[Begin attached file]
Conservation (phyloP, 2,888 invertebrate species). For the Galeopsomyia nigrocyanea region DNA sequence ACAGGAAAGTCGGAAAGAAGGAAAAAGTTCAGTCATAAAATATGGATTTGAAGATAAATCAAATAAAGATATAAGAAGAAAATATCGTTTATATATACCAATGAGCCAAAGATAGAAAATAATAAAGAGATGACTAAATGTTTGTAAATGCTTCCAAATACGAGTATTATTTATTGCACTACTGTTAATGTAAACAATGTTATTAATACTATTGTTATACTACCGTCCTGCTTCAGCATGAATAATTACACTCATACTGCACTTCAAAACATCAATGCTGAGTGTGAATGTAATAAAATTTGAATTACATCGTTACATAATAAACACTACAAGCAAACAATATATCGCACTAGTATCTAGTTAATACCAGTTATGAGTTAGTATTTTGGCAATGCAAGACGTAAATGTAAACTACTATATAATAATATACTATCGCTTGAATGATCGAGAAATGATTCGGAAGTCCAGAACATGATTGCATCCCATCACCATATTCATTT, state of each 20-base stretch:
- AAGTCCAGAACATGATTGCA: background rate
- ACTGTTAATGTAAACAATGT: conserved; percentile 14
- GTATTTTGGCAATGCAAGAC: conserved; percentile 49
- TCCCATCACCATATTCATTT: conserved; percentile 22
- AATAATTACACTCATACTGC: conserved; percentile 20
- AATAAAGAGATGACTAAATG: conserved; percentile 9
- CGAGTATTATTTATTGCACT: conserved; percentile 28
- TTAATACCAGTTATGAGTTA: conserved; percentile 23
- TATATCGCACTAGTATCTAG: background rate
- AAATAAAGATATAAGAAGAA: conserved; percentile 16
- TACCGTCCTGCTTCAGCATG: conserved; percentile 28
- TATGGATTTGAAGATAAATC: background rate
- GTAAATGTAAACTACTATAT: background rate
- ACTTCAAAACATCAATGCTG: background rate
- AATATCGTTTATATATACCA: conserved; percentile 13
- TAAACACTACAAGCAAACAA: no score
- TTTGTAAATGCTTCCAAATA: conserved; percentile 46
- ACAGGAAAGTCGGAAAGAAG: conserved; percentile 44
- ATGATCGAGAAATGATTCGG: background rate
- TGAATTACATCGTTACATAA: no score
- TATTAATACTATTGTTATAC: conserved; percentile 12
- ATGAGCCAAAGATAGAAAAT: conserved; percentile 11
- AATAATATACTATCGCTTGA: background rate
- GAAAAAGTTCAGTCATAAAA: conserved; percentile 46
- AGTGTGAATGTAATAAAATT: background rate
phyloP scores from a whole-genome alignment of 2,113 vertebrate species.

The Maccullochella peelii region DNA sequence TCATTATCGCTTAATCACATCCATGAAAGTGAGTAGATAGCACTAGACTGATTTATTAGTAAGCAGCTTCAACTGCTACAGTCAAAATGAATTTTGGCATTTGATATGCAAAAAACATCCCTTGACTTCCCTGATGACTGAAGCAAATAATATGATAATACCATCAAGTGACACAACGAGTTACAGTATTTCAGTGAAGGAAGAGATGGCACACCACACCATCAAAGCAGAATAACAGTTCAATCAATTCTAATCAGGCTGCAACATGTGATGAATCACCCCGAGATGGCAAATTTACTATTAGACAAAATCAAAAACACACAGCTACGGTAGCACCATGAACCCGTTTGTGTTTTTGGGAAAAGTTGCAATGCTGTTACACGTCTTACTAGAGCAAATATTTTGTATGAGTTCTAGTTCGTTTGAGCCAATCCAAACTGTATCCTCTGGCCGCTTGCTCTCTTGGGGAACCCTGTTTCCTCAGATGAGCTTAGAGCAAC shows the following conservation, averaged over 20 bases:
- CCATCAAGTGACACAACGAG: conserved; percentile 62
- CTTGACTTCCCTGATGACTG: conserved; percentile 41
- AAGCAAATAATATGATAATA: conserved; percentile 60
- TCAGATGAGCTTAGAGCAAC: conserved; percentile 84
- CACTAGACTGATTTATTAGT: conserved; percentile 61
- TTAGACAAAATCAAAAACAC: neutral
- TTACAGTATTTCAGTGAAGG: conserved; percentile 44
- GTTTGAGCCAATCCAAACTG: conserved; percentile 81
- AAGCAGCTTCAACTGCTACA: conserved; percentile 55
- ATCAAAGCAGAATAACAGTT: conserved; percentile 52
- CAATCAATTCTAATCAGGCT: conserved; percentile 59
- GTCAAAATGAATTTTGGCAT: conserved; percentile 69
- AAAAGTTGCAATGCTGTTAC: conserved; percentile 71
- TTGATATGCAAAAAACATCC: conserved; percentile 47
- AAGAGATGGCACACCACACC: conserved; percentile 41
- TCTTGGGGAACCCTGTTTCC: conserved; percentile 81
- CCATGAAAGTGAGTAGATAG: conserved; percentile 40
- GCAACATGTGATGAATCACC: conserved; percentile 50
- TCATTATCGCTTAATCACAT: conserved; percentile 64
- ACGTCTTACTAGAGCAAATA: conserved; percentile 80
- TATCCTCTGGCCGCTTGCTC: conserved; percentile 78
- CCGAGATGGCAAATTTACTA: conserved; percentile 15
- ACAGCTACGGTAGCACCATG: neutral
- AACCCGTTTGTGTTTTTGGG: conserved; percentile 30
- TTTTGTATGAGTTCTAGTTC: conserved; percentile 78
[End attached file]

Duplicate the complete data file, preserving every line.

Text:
Conservation (phyloP, 2,888 invertebrate species). For the Galeopsomyia nigrocyanea region DNA sequence ACAGGAAAGTCGGAAAGAAGGAAAAAGTTCAGTCATAAAATATGGATTTGAAGATAAATCAAATAAAGATATAAGAAGAAAATATCGTTTATATATACCAATGAGCCAAAGATAGAAAATAATAAAGAGATGACTAAATGTTTGTAAATGCTTCCAAATACGAGTATTATTTATTGCACTACTGTTAATGTAAACAATGTTATTAATACTATTGTTATACTACCGTCCTGCTTCAGCATGAATAATTACACTCATACTGCACTTCAAAACATCAATGCTGAGTGTGAATGTAATAAAATTTGAATTACATCGTTACATAATAAACACTACAAGCAAACAATATATCGCACTAGTATCTAGTTAATACCAGTTATGAGTTAGTATTTTGGCAATGCAAGACGTAAATGTAAACTACTATATAATAATATACTATCGCTTGAATGATCGAGAAATGATTCGGAAGTCCAGAACATGATTGCATCCCATCACCATATTCATTT, state of each 20-base stretch:
- AAGTCCAGAACATGATTGCA: background rate
- ACTGTTAATGTAAACAATGT: conserved; percentile 14
- GTATTTTGGCAATGCAAGAC: conserved; percentile 49
- TCCCATCACCATATTCATTT: conserved; percentile 22
- AATAATTACACTCATACTGC: conserved; percentile 20
- AATAAAGAGATGACTAAATG: conserved; percentile 9
- CGAGTATTATTTATTGCACT: conserved; percentile 28
- TTAATACCAGTTATGAGTTA: conserved; percentile 23
- TATATCGCACTAGTATCTAG: background rate
- AAATAAAGATATAAGAAGAA: conserved; percentile 16
- TACCGTCCTGCTTCAGCATG: conserved; percentile 28
- TATGGATTTGAAGATAAATC: background rate
- GTAAATGTAAACTACTATAT: background rate
- ACTTCAAAACATCAATGCTG: background rate
- AATATCGTTTATATATACCA: conserved; percentile 13
- TAAACACTACAAGCAAACAA: no score
- TTTGTAAATGCTTCCAAATA: conserved; percentile 46
- ACAGGAAAGTCGGAAAGAAG: conserved; percentile 44
- ATGATCGAGAAATGATTCGG: background rate
- TGAATTACATCGTTACATAA: no score
- TATTAATACTATTGTTATAC: conserved; percentile 12
- ATGAGCCAAAGATAGAAAAT: conserved; percentile 11
- AATAATATACTATCGCTTGA: background rate
- GAAAAAGTTCAGTCATAAAA: conserved; percentile 46
- AGTGTGAATGTAATAAAATT: background rate
phyloP scores from a whole-genome alignment of 2,113 vertebrate species.

The Maccullochella peelii region DNA sequence TCATTATCGCTTAATCACATCCATGAAAGTGAGTAGATAGCACTAGACTGATTTATTAGTAAGCAGCTTCAACTGCTACAGTCAAAATGAATTTTGGCATTTGATATGCAAAAAACATCCCTTGACTTCCCTGATGACTGAAGCAAATAATATGATAATACCATCAAGTGACACAACGAGTTACAGTATTTCAGTGAAGGAAGAGATGGCACACCACACCATCAAAGCAGAATAACAGTTCAATCAATTCTAATCAGGCTGCAACATGTGATGAATCACCCCGAGATGGCAAATTTACTATTAGACAAAATCAAAAACACACAGCTACGGTAGCACCATGAACCCGTTTGTGTTTTTGGGAAAAGTTGCAATGCTGTTACACGTCTTACTAGAGCAAATATTTTGTATGAGTTCTAGTTCGTTTGAGCCAATCCAAACTGTATCCTCTGGCCGCTTGCTCTCTTGGGGAACCCTGTTTCCTCAGATGAGCTTAGAGCAAC shows the following conservation, averaged over 20 bases:
- CCATCAAGTGACACAACGAG: conserved; percentile 62
- CTTGACTTCCCTGATGACTG: conserved; percentile 41
- AAGCAAATAATATGATAATA: conserved; percentile 60
- TCAGATGAGCTTAGAGCAAC: conserved; percentile 84
- CACTAGACTGATTTATTAGT: conserved; percentile 61
- TTAGACAAAATCAAAAACAC: neutral
- TTACAGTATTTCAGTGAAGG: conserved; percentile 44
- GTTTGAGCCAATCCAAACTG: conserved; percentile 81
- AAGCAGCTTCAACTGCTACA: conserved; percentile 55
- ATCAAAGCAGAATAACAGTT: conserved; percentile 52
- CAATCAATTCTAATCAGGCT: conserved; percentile 59
- GTCAAAATGAATTTTGGCAT: conserved; percentile 69
- AAAAGTTGCAATGCTGTTAC: conserved; percentile 71
- TTGATATGCAAAAAACATCC: conserved; percentile 47
- AAGAGATGGCACACCACACC: conserved; percentile 41
- TCTTGGGGAACCCTGTTTCC: conserved; percentile 81
- CCATGAAAGTGAGTAGATAG: conserved; percentile 40
- GCAACATGTGATGAATCACC: conserved; percentile 50
- TCATTATCGCTTAATCACAT: conserved; percentile 64
- ACGTCTTACTAGAGCAAATA: conserved; percentile 80
- TATCCTCTGGCCGCTTGCTC: conserved; percentile 78
- CCGAGATGGCAAATTTACTA: conserved; percentile 15
- ACAGCTACGGTAGCACCATG: neutral
- AACCCGTTTGTGTTTTTGGG: conserved; percentile 30
- TTTTGTATGAGTTCTAGTTC: conserved; percentile 78